Example(s).  I try to include realistic examples and, in fact, many examples are from actual debates of mine (real names protected).  I feel that using realistic examples will help you to identify the fallacies when used in real situations—people aren’t as stupid as they are portrayed in many examples.  If the fallacy requires it, I will use an extreme example to make the fallacy clear, then include a second or even third example that is more realistic.

Exception(s).  Fallacious arguments and fallacious reasoning are more often probability-based then based on an objective fact.  Take the following informal or inductive argument, that virtually everyone would consider fallacious:

“Don’t grow a mustache, because Hitler had a mustache; therefore, you will be like Hitler!”

Perhaps some psychologist has some data supporting the idea that sporting a mustache, especially a Hitleresque one, can make that individual more susceptible to genocide (I would really like to see the details of that study!)  Therefore, one can argue that this argument is not fallacious -- the argument itself is strong and the reasoning that was used to construct this argument was sound.  Showing this argument is fallacious can be an argument in itself, where it is all about providing stronger evidence and more sound reasoning to support your claim.

There are some arguments that use a formal or deductive structure and contain fallacies of form that are objective fallacies, that is, they are always fallacious in all situations.  For example:

All humans are mortal.
Phil is mortal.
Therefore, Phil is a human.

Actually, Phil is a groundhog.  This is an example of a syllogistic fallacy (a class of fallacies), and it always will be, in all situations.  Even if Phil were human, the form of the argument would still commit the fallacy.  In formal logic, the truth of the premises guarantees the truth of the conclusion.  The bottom line: never insist that an informal argument is definitely fallacious, and be prepared to defend your arguments against claims of fallacy.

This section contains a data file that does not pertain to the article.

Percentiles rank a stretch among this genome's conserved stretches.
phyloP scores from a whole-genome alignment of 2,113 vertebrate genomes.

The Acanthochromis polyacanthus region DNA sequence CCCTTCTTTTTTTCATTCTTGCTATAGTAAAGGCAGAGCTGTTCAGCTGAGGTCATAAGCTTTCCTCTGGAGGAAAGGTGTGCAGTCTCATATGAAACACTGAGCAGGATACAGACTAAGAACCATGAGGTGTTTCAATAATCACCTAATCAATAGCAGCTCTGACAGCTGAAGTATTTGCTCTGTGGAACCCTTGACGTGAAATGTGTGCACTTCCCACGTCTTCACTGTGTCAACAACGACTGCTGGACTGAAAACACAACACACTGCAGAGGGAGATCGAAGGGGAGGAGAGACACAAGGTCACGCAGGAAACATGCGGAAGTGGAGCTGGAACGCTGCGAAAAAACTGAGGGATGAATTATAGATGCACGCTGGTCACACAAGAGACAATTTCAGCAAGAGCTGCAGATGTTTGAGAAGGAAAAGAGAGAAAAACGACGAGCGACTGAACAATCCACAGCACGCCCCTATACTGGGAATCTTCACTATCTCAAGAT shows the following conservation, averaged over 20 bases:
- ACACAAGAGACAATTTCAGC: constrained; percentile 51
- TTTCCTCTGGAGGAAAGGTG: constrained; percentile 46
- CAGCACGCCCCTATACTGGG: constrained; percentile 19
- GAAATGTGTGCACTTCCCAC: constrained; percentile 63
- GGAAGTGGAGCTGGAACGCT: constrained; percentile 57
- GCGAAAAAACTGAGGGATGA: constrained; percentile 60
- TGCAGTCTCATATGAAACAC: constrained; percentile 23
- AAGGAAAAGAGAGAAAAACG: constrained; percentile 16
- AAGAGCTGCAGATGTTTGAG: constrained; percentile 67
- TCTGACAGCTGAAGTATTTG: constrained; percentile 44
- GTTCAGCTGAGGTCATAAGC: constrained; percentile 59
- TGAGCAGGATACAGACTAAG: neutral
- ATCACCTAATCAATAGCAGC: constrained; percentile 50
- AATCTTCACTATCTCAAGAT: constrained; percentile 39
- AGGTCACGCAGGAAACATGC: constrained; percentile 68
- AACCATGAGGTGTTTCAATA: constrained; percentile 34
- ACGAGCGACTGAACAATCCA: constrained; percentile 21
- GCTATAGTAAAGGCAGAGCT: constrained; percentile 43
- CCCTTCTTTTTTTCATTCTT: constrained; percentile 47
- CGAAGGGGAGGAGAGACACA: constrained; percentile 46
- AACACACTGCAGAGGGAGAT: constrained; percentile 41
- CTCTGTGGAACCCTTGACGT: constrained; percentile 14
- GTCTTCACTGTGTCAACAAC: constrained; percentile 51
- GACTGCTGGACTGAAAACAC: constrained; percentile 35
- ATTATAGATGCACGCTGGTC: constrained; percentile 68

Tip: In 2004, I wrote the book, Year To Success. In that book, I explain that success is like a game of chance where you control the odds by continually replacing behaviors that pull you away from success with behaviors that bring you closer to success.  When appropriate, I include a tip that is relevant to the fallacy, which will bring you closer to success—most of which are serious, but some... not so much (you will know the difference).

Let’s get started!


Hansen, H. (2015). Fallacies. In E. N. Zalta (Ed.), The Stanford Encyclopedia of Philosophy (Summer 2015). Metaphysics Research Lab, Stanford University. Retrieved from https://plato.stanford.edu/archives/sum2015/entries/fallacies/